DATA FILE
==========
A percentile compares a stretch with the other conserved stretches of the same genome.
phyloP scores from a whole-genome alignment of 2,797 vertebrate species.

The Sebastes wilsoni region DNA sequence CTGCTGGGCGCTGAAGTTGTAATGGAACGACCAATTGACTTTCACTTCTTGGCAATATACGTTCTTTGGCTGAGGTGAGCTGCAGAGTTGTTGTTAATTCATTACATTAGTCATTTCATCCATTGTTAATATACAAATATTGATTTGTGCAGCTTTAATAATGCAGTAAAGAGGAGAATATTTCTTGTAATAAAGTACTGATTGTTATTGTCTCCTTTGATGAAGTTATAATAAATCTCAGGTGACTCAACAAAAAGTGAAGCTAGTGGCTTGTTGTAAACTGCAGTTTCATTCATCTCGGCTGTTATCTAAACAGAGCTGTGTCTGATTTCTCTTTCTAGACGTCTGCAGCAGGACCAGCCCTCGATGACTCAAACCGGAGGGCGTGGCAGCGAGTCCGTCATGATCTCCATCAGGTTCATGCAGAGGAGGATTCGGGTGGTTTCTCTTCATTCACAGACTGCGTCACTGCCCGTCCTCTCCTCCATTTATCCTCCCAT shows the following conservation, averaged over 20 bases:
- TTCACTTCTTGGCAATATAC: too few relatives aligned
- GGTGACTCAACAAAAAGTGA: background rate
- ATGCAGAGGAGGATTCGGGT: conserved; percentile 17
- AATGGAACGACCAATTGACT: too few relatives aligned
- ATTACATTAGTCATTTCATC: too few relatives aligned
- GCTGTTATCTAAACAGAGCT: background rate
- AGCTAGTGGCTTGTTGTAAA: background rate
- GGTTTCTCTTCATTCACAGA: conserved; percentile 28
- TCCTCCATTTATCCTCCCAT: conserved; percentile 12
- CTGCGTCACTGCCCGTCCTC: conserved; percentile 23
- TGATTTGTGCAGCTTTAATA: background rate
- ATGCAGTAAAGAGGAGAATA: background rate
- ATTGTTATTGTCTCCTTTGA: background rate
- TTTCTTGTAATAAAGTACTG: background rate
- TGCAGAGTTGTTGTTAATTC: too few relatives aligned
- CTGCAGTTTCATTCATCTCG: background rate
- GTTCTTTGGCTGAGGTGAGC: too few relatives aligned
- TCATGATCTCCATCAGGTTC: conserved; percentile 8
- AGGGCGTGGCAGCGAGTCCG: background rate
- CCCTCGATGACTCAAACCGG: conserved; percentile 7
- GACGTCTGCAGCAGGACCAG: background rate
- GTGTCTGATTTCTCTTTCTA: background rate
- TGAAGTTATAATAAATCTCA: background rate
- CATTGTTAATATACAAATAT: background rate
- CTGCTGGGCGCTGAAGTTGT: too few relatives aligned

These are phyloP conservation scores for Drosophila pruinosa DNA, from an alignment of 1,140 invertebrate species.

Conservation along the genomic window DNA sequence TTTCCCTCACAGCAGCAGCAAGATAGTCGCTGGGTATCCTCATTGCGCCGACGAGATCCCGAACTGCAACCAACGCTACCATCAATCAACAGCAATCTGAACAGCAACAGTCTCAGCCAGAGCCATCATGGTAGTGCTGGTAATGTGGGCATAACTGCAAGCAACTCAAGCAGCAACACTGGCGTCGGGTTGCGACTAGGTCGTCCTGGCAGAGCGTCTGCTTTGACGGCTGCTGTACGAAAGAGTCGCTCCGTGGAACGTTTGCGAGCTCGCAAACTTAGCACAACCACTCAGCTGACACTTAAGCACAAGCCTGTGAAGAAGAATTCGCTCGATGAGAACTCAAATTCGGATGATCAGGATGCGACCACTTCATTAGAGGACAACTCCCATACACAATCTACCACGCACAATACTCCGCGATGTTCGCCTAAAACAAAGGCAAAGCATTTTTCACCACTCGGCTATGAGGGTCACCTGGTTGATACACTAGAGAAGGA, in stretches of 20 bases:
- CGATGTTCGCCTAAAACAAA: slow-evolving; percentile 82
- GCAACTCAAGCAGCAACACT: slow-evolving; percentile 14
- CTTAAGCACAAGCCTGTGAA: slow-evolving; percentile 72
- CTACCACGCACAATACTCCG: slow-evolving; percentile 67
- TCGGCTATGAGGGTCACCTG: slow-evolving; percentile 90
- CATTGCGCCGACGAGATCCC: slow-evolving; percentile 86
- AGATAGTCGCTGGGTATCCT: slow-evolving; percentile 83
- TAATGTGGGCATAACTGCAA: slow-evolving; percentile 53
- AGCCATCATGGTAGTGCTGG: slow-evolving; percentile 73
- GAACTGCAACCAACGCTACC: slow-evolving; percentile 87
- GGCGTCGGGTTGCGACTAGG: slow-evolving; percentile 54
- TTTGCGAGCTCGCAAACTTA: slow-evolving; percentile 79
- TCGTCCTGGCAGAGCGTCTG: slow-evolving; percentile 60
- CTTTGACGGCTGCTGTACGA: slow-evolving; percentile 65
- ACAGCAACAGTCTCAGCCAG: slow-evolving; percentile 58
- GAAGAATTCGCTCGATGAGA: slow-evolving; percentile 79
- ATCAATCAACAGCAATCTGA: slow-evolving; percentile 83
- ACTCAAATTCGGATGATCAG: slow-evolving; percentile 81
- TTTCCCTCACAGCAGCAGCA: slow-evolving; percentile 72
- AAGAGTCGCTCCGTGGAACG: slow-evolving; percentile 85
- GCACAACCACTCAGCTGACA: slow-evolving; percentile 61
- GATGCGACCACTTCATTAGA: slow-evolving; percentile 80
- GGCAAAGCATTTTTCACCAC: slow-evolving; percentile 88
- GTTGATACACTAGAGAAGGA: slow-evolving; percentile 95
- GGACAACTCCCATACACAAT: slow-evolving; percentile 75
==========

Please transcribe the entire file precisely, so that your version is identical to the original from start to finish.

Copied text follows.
A percentile compares a stretch with the other conserved stretches of the same genome.
phyloP scores from a whole-genome alignment of 2,797 vertebrate species.

The Sebastes wilsoni region DNA sequence CTGCTGGGCGCTGAAGTTGTAATGGAACGACCAATTGACTTTCACTTCTTGGCAATATACGTTCTTTGGCTGAGGTGAGCTGCAGAGTTGTTGTTAATTCATTACATTAGTCATTTCATCCATTGTTAATATACAAATATTGATTTGTGCAGCTTTAATAATGCAGTAAAGAGGAGAATATTTCTTGTAATAAAGTACTGATTGTTATTGTCTCCTTTGATGAAGTTATAATAAATCTCAGGTGACTCAACAAAAAGTGAAGCTAGTGGCTTGTTGTAAACTGCAGTTTCATTCATCTCGGCTGTTATCTAAACAGAGCTGTGTCTGATTTCTCTTTCTAGACGTCTGCAGCAGGACCAGCCCTCGATGACTCAAACCGGAGGGCGTGGCAGCGAGTCCGTCATGATCTCCATCAGGTTCATGCAGAGGAGGATTCGGGTGGTTTCTCTTCATTCACAGACTGCGTCACTGCCCGTCCTCTCCTCCATTTATCCTCCCAT shows the following conservation, averaged over 20 bases:
- TTCACTTCTTGGCAATATAC: too few relatives aligned
- GGTGACTCAACAAAAAGTGA: background rate
- ATGCAGAGGAGGATTCGGGT: conserved; percentile 17
- AATGGAACGACCAATTGACT: too few relatives aligned
- ATTACATTAGTCATTTCATC: too few relatives aligned
- GCTGTTATCTAAACAGAGCT: background rate
- AGCTAGTGGCTTGTTGTAAA: background rate
- GGTTTCTCTTCATTCACAGA: conserved; percentile 28
- TCCTCCATTTATCCTCCCAT: conserved; percentile 12
- CTGCGTCACTGCCCGTCCTC: conserved; percentile 23
- TGATTTGTGCAGCTTTAATA: background rate
- ATGCAGTAAAGAGGAGAATA: background rate
- ATTGTTATTGTCTCCTTTGA: background rate
- TTTCTTGTAATAAAGTACTG: background rate
- TGCAGAGTTGTTGTTAATTC: too few relatives aligned
- CTGCAGTTTCATTCATCTCG: background rate
- GTTCTTTGGCTGAGGTGAGC: too few relatives aligned
- TCATGATCTCCATCAGGTTC: conserved; percentile 8
- AGGGCGTGGCAGCGAGTCCG: background rate
- CCCTCGATGACTCAAACCGG: conserved; percentile 7
- GACGTCTGCAGCAGGACCAG: background rate
- GTGTCTGATTTCTCTTTCTA: background rate
- TGAAGTTATAATAAATCTCA: background rate
- CATTGTTAATATACAAATAT: background rate
- CTGCTGGGCGCTGAAGTTGT: too few relatives aligned

These are phyloP conservation scores for Drosophila pruinosa DNA, from an alignment of 1,140 invertebrate species.

Conservation along the genomic window DNA sequence TTTCCCTCACAGCAGCAGCAAGATAGTCGCTGGGTATCCTCATTGCGCCGACGAGATCCCGAACTGCAACCAACGCTACCATCAATCAACAGCAATCTGAACAGCAACAGTCTCAGCCAGAGCCATCATGGTAGTGCTGGTAATGTGGGCATAACTGCAAGCAACTCAAGCAGCAACACTGGCGTCGGGTTGCGACTAGGTCGTCCTGGCAGAGCGTCTGCTTTGACGGCTGCTGTACGAAAGAGTCGCTCCGTGGAACGTTTGCGAGCTCGCAAACTTAGCACAACCACTCAGCTGACACTTAAGCACAAGCCTGTGAAGAAGAATTCGCTCGATGAGAACTCAAATTCGGATGATCAGGATGCGACCACTTCATTAGAGGACAACTCCCATACACAATCTACCACGCACAATACTCCGCGATGTTCGCCTAAAACAAAGGCAAAGCATTTTTCACCACTCGGCTATGAGGGTCACCTGGTTGATACACTAGAGAAGGA, in stretches of 20 bases:
- CGATGTTCGCCTAAAACAAA: slow-evolving; percentile 82
- GCAACTCAAGCAGCAACACT: slow-evolving; percentile 14
- CTTAAGCACAAGCCTGTGAA: slow-evolving; percentile 72
- CTACCACGCACAATACTCCG: slow-evolving; percentile 67
- TCGGCTATGAGGGTCACCTG: slow-evolving; percentile 90
- CATTGCGCCGACGAGATCCC: slow-evolving; percentile 86
- AGATAGTCGCTGGGTATCCT: slow-evolving; percentile 83
- TAATGTGGGCATAACTGCAA: slow-evolving; percentile 53
- AGCCATCATGGTAGTGCTGG: slow-evolving; percentile 73
- GAACTGCAACCAACGCTACC: slow-evolving; percentile 87
- GGCGTCGGGTTGCGACTAGG: slow-evolving; percentile 54
- TTTGCGAGCTCGCAAACTTA: slow-evolving; percentile 79
- TCGTCCTGGCAGAGCGTCTG: slow-evolving; percentile 60
- CTTTGACGGCTGCTGTACGA: slow-evolving; percentile 65
- ACAGCAACAGTCTCAGCCAG: slow-evolving; percentile 58
- GAAGAATTCGCTCGATGAGA: slow-evolving; percentile 79
- ATCAATCAACAGCAATCTGA: slow-evolving; percentile 83
- ACTCAAATTCGGATGATCAG: slow-evolving; percentile 81
- TTTCCCTCACAGCAGCAGCA: slow-evolving; percentile 72
- AAGAGTCGCTCCGTGGAACG: slow-evolving; percentile 85
- GCACAACCACTCAGCTGACA: slow-evolving; percentile 61
- GATGCGACCACTTCATTAGA: slow-evolving; percentile 80
- GGCAAAGCATTTTTCACCAC: slow-evolving; percentile 88
- GTTGATACACTAGAGAAGGA: slow-evolving; percentile 95
- GGACAACTCCCATACACAAT: slow-evolving; percentile 75